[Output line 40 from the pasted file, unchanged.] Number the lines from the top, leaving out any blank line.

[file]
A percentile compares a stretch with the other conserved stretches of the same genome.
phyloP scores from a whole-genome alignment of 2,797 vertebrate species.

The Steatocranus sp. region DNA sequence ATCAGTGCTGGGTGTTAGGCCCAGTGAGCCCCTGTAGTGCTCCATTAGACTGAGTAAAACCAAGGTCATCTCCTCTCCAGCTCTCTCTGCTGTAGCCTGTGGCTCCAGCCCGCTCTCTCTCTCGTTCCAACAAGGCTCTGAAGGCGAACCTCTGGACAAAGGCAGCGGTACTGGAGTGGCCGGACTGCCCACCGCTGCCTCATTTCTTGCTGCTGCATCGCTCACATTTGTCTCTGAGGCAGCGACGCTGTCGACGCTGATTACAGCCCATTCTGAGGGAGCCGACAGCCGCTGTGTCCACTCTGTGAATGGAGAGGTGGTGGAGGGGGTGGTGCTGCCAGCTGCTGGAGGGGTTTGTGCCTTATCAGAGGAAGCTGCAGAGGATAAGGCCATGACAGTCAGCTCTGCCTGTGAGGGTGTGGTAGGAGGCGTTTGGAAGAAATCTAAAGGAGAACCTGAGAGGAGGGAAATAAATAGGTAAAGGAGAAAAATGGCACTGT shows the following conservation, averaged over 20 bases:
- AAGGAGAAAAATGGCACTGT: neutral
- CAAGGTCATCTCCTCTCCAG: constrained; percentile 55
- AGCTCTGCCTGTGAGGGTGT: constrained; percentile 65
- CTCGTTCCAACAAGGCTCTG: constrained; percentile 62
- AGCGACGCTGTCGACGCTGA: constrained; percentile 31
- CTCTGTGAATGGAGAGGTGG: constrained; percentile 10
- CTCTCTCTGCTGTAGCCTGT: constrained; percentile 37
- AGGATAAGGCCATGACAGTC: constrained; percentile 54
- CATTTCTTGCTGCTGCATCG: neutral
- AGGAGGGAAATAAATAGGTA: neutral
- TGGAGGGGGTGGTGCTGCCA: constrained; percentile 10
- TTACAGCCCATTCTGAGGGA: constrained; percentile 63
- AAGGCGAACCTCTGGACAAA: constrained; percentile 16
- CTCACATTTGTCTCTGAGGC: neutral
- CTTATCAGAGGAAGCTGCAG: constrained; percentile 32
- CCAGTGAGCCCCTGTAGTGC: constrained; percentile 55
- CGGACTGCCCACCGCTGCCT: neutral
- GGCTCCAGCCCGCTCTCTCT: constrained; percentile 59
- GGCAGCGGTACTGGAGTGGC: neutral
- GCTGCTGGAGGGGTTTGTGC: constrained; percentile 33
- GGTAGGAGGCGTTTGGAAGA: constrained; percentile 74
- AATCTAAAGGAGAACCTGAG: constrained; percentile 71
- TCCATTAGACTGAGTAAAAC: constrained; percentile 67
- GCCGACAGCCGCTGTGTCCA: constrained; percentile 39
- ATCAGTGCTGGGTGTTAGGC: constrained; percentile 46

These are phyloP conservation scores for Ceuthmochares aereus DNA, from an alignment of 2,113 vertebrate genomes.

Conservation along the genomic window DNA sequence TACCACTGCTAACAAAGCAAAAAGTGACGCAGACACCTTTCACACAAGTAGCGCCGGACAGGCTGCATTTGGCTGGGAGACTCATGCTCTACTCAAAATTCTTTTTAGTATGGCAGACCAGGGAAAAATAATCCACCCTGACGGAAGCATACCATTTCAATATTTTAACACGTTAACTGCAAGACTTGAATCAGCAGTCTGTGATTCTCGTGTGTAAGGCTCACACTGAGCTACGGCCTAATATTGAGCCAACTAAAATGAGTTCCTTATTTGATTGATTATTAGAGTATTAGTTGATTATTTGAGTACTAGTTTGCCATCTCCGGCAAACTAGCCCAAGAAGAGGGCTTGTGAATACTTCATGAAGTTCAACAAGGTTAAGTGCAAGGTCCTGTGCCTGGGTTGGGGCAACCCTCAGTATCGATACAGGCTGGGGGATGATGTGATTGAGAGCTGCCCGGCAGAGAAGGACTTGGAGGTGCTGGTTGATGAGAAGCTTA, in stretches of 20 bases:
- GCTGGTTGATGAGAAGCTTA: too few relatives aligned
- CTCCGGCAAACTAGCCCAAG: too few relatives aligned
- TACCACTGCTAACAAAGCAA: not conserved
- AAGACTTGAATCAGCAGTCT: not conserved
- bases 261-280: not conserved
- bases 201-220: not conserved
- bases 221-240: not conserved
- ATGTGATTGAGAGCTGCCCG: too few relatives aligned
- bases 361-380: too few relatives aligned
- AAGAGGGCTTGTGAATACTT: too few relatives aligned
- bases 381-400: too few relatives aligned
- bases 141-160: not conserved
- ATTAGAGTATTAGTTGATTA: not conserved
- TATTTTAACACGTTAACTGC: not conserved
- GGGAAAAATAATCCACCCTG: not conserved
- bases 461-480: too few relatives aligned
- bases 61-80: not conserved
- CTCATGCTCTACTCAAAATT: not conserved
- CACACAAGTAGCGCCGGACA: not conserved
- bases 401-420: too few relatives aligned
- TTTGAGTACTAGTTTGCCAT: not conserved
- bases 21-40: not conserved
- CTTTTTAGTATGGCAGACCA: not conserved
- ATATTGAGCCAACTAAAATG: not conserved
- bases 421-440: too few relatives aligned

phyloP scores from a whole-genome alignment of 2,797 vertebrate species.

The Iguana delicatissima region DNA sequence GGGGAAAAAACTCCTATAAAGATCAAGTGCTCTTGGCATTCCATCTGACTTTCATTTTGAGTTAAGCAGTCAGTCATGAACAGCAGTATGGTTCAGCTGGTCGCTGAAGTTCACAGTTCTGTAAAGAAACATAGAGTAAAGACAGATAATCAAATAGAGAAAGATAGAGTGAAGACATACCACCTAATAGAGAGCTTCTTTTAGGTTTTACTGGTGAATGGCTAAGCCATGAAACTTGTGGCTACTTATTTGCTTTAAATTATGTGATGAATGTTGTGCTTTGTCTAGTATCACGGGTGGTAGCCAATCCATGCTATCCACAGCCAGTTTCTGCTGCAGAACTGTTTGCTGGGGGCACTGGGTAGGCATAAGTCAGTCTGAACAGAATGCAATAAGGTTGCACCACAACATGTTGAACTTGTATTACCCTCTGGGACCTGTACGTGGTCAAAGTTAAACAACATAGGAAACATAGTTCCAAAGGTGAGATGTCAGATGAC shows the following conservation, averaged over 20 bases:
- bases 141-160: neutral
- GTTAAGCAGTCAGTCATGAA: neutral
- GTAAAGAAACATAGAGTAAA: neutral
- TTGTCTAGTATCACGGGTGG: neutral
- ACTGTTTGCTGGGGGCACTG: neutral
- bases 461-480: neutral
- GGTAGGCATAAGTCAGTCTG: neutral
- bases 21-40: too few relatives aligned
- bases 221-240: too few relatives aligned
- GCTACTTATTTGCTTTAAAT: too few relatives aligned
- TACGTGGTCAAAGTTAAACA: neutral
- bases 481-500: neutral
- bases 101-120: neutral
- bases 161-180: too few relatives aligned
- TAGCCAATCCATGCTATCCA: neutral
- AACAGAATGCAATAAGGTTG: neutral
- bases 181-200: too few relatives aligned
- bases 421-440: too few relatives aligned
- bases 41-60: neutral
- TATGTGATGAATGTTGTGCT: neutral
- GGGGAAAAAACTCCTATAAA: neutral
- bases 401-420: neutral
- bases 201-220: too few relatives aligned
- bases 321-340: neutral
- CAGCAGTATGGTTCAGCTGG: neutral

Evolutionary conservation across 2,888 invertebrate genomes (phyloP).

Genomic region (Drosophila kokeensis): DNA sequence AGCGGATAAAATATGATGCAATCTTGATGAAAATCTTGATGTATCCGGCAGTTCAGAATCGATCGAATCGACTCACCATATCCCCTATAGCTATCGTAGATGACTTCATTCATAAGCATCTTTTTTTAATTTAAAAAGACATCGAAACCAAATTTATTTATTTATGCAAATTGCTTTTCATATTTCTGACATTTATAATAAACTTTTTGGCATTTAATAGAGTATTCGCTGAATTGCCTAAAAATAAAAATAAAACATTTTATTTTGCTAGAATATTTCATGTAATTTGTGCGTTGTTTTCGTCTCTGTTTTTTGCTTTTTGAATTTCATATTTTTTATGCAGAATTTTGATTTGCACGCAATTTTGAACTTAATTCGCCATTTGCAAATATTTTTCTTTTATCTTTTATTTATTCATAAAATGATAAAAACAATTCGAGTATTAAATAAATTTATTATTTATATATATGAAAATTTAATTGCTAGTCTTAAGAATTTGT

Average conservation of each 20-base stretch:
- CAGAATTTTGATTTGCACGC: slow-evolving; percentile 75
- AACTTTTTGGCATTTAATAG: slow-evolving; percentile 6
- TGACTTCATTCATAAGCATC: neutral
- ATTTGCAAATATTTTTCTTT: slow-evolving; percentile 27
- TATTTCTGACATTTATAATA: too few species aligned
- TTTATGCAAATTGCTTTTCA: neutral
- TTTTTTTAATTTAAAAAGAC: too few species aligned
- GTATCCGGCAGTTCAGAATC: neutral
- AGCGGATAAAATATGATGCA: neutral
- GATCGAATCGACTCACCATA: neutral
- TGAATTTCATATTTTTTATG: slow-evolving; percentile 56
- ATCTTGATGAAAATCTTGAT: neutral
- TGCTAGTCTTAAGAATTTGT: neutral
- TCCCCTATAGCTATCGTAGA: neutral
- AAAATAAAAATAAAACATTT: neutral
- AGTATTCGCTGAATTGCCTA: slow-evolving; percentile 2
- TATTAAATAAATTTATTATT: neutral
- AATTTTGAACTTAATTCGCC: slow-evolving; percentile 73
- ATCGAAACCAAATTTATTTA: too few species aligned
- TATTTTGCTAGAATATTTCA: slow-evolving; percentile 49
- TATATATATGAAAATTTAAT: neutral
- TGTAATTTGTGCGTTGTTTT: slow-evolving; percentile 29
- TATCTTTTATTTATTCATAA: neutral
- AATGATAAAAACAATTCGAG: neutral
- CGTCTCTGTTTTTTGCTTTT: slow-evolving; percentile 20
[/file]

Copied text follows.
- AAGAGGGCTTGTGAATACTT: too few relatives aligned